Julian Assange and WikiLeaks incentives for Corporations and Governments to behave ethically
The Wikileaks revolution isn’t only about airing secrets and transacting information. It’s about dismantling large organizations—from corporations to government bureaucracies.
In a Wikileaks world, the greater the number of people who intimately understand your organization, the more candidates there are for revealing that information to millions of voyeurs.
Granted, Julian Assange himself doesn’t purport to want to destroy large organizations. In his public statements, he says he simply wants to create powerful incentives for them to behave ethically. “It just means that it’s easier for honest CEOs to run an honest business, if the dishonest businesses are more affected negatively by leaks than honest businesses,” he told Forbes.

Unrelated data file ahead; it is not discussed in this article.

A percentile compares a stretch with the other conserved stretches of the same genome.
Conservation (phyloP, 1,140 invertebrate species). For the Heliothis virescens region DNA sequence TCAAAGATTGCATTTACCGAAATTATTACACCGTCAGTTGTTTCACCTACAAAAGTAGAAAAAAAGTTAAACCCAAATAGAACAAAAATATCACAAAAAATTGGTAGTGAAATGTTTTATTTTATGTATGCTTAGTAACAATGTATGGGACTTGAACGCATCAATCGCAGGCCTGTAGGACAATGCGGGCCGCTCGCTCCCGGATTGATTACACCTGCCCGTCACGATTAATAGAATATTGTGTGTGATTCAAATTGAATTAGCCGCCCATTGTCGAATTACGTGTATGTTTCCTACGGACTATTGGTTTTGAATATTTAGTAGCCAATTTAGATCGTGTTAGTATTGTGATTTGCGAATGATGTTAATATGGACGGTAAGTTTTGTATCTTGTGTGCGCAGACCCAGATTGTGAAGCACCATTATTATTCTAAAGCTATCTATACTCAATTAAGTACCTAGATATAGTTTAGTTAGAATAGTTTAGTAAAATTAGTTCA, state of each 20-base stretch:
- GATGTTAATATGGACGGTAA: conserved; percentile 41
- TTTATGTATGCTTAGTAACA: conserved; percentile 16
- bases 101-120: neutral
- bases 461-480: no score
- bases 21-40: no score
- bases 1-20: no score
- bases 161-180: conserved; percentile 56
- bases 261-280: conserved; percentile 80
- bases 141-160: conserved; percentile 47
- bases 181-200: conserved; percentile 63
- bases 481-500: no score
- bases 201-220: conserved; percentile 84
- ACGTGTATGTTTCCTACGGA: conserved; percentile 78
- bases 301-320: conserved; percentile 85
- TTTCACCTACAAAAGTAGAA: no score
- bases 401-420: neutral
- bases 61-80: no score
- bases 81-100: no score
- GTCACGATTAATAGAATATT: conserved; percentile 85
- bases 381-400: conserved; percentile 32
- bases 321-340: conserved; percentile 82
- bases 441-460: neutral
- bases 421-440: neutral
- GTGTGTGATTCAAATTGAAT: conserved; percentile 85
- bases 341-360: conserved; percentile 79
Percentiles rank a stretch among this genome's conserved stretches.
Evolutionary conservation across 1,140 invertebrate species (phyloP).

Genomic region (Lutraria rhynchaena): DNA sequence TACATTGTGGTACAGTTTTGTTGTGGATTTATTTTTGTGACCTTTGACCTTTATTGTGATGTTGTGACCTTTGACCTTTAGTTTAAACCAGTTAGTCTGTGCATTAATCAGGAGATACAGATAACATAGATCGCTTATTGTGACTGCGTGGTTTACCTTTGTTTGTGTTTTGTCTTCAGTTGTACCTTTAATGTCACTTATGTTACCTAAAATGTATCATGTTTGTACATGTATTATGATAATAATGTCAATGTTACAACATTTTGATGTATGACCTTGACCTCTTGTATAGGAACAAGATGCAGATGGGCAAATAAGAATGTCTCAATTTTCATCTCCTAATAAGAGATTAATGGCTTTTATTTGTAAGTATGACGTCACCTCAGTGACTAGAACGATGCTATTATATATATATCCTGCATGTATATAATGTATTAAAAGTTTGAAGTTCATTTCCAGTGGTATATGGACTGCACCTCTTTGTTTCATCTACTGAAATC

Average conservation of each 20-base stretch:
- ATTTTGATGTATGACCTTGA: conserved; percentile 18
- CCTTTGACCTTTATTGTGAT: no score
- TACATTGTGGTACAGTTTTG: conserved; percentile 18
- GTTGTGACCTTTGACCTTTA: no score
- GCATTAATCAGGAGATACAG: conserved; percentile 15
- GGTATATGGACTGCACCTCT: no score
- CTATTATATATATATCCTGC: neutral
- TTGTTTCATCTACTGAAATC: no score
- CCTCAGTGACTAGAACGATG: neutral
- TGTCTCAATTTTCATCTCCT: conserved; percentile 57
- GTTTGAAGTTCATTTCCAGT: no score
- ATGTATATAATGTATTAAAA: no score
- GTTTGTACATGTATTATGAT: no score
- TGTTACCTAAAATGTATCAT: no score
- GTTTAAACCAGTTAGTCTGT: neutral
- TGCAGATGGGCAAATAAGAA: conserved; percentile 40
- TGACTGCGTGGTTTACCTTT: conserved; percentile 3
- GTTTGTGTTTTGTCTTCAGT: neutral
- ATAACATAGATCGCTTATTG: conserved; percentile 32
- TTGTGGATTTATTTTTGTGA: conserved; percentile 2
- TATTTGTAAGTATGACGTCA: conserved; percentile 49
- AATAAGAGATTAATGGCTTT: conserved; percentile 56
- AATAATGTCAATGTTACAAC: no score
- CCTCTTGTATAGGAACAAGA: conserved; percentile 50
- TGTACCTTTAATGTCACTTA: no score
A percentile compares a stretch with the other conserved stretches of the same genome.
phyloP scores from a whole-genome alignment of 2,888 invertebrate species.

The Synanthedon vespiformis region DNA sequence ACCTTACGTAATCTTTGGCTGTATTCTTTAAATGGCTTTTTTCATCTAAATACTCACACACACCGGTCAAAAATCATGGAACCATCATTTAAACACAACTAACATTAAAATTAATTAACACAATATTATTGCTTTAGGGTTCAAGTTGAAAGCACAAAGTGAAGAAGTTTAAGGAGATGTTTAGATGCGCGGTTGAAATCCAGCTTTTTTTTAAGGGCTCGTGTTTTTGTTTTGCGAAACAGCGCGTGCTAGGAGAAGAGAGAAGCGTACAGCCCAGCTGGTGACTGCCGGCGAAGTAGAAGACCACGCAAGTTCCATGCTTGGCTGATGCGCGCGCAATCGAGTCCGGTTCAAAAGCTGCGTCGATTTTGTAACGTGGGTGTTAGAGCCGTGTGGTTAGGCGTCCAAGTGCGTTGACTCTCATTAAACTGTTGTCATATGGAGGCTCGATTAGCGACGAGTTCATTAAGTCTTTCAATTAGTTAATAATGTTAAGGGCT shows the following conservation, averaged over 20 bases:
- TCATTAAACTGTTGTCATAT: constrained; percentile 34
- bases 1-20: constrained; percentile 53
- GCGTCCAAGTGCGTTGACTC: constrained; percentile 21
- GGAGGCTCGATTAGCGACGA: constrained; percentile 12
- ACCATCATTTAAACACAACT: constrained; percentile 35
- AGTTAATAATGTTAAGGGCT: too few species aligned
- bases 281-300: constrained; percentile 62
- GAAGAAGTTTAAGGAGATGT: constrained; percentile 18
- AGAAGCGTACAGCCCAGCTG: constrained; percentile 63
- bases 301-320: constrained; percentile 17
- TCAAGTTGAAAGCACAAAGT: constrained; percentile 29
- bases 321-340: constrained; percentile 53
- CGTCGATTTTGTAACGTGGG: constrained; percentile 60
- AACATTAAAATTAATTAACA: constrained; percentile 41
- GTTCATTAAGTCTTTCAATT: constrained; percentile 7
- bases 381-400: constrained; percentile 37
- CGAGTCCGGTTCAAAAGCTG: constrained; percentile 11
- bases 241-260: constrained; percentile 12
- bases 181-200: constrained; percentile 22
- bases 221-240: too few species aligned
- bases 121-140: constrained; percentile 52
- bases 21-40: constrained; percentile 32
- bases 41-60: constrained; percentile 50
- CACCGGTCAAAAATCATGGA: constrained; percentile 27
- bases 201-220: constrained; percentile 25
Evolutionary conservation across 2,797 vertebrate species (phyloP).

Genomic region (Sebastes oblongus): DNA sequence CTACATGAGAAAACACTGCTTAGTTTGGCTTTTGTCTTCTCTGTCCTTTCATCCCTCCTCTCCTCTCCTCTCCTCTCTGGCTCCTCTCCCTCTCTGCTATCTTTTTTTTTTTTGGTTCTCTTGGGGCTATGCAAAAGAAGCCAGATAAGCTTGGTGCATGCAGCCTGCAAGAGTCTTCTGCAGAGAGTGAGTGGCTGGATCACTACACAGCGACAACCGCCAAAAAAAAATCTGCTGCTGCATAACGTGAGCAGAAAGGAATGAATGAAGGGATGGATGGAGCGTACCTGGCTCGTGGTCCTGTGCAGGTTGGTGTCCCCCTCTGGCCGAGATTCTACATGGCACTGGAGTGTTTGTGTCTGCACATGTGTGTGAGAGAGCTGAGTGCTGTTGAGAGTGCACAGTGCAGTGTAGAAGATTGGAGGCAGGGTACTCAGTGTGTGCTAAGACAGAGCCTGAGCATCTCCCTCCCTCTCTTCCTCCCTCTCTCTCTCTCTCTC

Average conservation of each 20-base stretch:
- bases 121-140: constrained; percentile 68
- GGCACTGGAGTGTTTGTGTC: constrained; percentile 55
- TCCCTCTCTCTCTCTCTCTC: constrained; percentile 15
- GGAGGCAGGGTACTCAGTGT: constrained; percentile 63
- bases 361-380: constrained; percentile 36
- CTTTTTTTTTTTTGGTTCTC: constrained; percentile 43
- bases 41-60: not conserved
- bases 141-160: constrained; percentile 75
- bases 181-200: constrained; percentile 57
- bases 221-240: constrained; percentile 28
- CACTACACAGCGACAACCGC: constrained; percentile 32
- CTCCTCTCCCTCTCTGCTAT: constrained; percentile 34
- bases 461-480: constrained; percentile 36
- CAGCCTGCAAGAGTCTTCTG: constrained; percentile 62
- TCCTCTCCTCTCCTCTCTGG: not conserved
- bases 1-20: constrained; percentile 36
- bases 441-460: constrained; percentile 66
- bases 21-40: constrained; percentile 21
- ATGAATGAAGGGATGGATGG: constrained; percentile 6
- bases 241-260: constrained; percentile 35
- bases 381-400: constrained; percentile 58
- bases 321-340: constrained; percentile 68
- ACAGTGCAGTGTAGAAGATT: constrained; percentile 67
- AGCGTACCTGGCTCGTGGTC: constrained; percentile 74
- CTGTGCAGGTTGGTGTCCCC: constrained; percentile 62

He illustrates with the example of Chinese baby formula companies. Pre-Wikileaks, the entire industry had to follow suit when one manufacturer started skimping on protein, or risk being undercut by the lower-cost competitor. Thanks to Wikileaks, there’s a huge risk of being exposed, which discourages the skimper from cheating in the first place.
More likely, companies and governments will begin to fear the leaking of sensitive proprietary information whether they’re behaving ethically or not, because Wikileaks can’t ensure that only the unethical get exposed. Its definition of unethical clearly extends to organizations—like the U.S. State and Defense Departments—that see themselves as behaving ethically.